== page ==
to invest directly in real assets; and, at the University of California, a
collaborative model for investing in innovation and energy by leveraging and developing social capital.
Still others are taking the endowment model and looking at ways
to evolve it further. “[ Yale’s] innovation was to look at taking advan-
tage of abundant alpha and an illiquidity premium that might have
existed over that time frame,” says Mark Baumgartner, CIO of the
Institute for Advanced Study (IAS). “I think you can question whether
or not that strategy is going to perform as well as it has going forward
given that finding alpha has become very competitive, and given the
convergence of pricing between public and private markets.”
“One concern is that many risk premia are currently
compressed,” he adds, “so looking forward, the traditional equity-
beta heavy endowment model may not yield what it has before.”
IAS, an $800 million endowment, has what some would consider
an unconventional portfolio in a time when many institutional inves-
tors continue to follow the California Public Employees’ Retirement
System’s lead in dropping hedge funds and their 2-and- 20 fees. IAS is
100% in alternatives, a large portion of which are hedge funds. “I think
we’ve taken a page out of what some would call David Swensen’s play-
book, which is to think unconventionally,” he says. “There are a lot
of skeptics out there because of how hedge funds have performed, but
we think that it’s not about what has happened, but what will happen.
David Swensen’s approach was very unconventional in the ’80s and
’90s, and my guess is that Yale continues to evolve their model.”
This doesn’t mean IAS will forever eschew traditional
managers or strategies, but for now Baumgartner says this strategy
fits IAS’s current, unique objectives. “That’s part of the endowment
model: skating toward where the puck will be.”
It should be of little surprise that when nearly a dozen investment
professionals are asked about the state of endowment investing,
there will be nearly a dozen different answers and approaches. And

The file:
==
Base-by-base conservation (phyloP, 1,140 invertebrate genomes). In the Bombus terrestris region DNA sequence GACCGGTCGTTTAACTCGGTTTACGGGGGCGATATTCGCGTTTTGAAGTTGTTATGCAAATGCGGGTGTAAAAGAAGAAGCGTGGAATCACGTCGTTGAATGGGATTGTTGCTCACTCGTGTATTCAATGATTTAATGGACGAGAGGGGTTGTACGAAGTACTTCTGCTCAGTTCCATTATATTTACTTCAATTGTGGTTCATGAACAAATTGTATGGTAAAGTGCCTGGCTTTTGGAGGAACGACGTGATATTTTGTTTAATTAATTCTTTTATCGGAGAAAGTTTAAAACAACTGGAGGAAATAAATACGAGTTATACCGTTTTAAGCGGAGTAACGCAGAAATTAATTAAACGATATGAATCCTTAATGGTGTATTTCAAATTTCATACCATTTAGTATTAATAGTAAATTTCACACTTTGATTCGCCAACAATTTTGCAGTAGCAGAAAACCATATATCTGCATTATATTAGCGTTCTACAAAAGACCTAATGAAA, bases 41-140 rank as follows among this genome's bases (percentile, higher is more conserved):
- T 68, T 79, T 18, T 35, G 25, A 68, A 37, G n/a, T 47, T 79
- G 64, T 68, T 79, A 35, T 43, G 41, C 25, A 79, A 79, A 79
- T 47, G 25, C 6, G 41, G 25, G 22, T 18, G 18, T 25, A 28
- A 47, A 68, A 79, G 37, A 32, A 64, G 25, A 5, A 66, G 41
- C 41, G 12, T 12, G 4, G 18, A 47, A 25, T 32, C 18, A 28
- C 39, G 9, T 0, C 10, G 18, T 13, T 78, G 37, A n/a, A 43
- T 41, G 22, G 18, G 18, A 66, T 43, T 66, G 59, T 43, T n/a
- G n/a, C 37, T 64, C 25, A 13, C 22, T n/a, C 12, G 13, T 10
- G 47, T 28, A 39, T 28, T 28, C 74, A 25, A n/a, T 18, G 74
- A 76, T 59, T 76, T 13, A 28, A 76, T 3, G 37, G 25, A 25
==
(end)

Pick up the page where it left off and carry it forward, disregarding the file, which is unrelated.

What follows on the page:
it should be of no surprise that those answers are thoughtful and
“It’s tough,” says Mount Sinai’s Pittman. “It’s sobering when you
interact with very successful legends in the industry with long careers
and they look at the markets and say, ‘ This is the toughest environment
we’ve seen to invest.’ It gives perspective and reason to take caution.”
The cultural aspect of the investment process becomes as
important as structure no matter the model being embraced. “Every
team member is part of the process for each investment we make.
Everyone is expected to contribute and challenge ideas,” says
Pittman. “We do our best to challenge our personal biases along the
way. The coordination, communication, and the debate across the
portfolio becomes even more important in the current environment.”
Charles Ellis, the founder of Greenwich Associates, chaired Yale’s
investment committee from 1997 to 2008. These are his thoughts.
On the Yale model. Is it broken? No, it’s not broken. Not at all. Is it
sustainable? Every year or decade, every market is a different kind of
challenge. Sustainable is a tricky word. Is the attitude sustainable? Is
the discipline sustainable? Is the hard work sustainable? Absolutely.
Will the model have the same kinds of consequences? Surely not.
On David Swensen. He is a wonderful human being. He’s devoted to
a sense of mission and what’s really right for increasing the capacity of
the university. It sounds old fashioned, but it is what we most love and
admire in leaders and people. He’s taught, educated, and trained a very
large number of people who have gone off to do great things at other
philanthropic institutions because they bought into the main message
that David sells, which is, “If you’re going to be living a great life, you
should be living your life with a great purpose. Find a great purpose.”
On the conflation of Yale and endowment models. They are both
probably an unfortunate clarification towards simplification of a very
complex process. I think it’s fair to call the Yale Investments Office
the Yale model. I don’t think it’s fair to call it the endowment model
because other endowments will have different purposes, different
objectives, and different settings. Size being the most obvious reason.
I do think it’s important to recognize that each institution should
be thinking from fundamental ground zero. Back up to questions of
what are its purposes? Where does the endowment fit into that, and
then how it shouldn’t be operating.
On investment committees’ purpose. It’s almost parental support.
Somewhere in there, you will have to speak very, very bluntly, but a
good board uses stern discipline with love all over the place. Servant
leadership is the real essence of fiduciary responsibility. You have
to be very encouraging when things get rough and difficult but also
remind them to put one foot in front of the other and don’t let it get
out of control.
On crowding. Are there more investment managers who are doing
venture capital? Yes. More hedge funds than there used to be? Absolutely. Are there more bond and equity managers today? Of course.
Are there more private equity managers? By a long shot. Are each
of them on average larger than the ones that were around five, ten,
fifteen, or twenty years ago? You bet. They’re all competing for
discovery and exploitation of the profit opportunities in the particular category they’re working in. The crowding in that sense hurts
mostly when you’re dealing with organizations that anybody can
deal with or that are doing business with all kinds of customers, so
they build up huge asset pools.
On the future. It is harder today to do any asset class than it would
have been 10, 20, or 30 years ago. Clearly, it will be harder 10 years
from now than it is today.
An Insider’s Perspective